Response to the death of Princess Diana of Wales: A phenomenological study

Jada D Vaughan, Tennessee State University

Abstract

The response to the death of Princess Diana of Wales on August 31, 1997, was a phenomenon unprecedented in terms of media coverage and mass public grief around the world. A phenomenological study design was used to obtain descriptions of the lived experiences of persons affected by the death of Princess Diana. Nine coding categories were derived from open-ended interviews with participants and subsequently condensed into five themes of (1) grief; (2) attributes and perceptions of Diana; (3) social identification; (4) media; and, (5) existential issues. Findings indicate that the participants experienced typical grief reactions, as well as vicarious grief, especially for her sons. Participants had strong personal and social identification with Diana and her death created in them a heightened sense of their own mortality. ^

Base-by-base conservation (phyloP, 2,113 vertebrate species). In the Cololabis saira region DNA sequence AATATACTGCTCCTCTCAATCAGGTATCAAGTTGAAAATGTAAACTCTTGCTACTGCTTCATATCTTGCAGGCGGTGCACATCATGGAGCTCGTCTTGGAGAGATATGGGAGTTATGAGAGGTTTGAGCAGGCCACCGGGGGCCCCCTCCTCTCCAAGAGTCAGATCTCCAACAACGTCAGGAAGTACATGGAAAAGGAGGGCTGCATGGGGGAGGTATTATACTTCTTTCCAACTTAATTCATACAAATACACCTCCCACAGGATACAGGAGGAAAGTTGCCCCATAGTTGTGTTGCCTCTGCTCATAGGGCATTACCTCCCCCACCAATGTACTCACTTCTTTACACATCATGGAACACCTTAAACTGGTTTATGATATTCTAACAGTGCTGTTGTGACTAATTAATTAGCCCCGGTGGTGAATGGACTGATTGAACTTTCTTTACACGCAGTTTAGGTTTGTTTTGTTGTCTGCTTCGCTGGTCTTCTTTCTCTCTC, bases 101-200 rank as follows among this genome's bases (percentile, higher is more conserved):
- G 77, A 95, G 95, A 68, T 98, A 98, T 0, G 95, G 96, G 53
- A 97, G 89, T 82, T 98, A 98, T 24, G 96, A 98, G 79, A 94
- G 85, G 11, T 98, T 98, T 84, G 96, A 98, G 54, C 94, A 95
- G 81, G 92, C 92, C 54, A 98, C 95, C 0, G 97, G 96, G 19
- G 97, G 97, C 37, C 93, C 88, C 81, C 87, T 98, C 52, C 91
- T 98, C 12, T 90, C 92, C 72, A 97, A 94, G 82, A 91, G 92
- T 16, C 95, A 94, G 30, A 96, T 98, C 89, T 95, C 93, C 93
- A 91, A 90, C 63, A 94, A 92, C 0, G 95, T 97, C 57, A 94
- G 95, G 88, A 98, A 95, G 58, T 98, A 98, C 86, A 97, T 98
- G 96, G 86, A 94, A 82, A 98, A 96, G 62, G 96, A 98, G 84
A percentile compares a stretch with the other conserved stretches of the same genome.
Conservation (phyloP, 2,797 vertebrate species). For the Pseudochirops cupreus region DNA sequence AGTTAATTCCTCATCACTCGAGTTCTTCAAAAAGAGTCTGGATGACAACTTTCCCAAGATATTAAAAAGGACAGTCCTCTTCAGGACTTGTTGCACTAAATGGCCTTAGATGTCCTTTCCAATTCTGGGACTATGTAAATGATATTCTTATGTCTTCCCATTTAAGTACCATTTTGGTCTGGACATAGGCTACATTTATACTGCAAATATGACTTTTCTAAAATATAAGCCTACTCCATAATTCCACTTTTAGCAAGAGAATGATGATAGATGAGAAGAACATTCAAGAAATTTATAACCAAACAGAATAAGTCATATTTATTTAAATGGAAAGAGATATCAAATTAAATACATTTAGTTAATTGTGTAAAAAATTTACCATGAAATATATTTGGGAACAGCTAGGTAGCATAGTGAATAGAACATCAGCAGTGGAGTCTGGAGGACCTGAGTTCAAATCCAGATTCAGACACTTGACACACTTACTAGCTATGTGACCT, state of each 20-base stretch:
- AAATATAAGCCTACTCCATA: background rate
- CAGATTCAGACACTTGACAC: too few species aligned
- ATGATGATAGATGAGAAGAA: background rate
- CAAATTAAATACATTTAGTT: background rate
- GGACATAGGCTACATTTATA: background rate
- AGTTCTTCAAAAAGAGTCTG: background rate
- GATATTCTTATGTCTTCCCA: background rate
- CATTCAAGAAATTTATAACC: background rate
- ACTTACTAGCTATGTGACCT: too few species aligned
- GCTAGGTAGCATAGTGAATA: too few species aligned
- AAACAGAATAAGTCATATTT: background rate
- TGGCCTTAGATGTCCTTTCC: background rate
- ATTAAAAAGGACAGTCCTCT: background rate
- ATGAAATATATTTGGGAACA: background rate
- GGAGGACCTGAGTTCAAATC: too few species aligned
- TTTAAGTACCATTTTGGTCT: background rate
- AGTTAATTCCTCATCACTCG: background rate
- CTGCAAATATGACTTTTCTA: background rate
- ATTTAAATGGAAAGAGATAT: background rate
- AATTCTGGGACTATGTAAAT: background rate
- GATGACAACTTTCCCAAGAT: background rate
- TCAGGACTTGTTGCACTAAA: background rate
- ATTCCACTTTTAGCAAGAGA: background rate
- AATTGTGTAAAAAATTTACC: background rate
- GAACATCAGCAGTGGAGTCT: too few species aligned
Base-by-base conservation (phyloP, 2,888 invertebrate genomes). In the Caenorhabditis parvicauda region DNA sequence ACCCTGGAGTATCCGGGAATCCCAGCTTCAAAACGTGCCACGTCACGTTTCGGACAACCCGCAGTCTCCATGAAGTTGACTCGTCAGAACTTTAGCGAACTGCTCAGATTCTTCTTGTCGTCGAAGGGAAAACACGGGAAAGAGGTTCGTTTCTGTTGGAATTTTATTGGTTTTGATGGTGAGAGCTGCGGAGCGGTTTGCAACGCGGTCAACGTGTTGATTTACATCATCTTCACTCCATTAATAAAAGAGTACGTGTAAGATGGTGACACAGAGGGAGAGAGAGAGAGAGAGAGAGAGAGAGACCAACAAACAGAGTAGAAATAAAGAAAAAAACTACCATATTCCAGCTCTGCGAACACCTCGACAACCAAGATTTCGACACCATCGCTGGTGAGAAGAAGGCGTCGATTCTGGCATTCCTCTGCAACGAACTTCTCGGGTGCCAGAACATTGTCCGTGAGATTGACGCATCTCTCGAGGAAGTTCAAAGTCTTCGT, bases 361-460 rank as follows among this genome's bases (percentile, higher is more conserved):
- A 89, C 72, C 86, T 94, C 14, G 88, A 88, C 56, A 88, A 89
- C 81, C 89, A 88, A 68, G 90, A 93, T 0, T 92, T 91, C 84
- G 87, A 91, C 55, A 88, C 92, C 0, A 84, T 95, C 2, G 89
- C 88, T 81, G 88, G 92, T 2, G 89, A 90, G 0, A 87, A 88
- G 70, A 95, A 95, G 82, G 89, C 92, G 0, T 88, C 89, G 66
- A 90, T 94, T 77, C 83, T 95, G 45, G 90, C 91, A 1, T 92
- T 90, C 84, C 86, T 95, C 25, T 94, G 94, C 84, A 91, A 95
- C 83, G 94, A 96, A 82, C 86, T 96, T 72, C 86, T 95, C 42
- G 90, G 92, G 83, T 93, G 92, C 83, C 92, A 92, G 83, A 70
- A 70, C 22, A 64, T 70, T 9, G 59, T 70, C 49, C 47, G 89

Subject Area

Psychology, Social

Recommended Citation

Jada D Vaughan, "Response to the death of Princess Diana of Wales: A phenomenological study" (2000). ETD Collection for Tennessee State University. Paper AAI3024636.
http://digitalscholarship.tnstate.edu/dissertations/AAI3024636

Share

COinS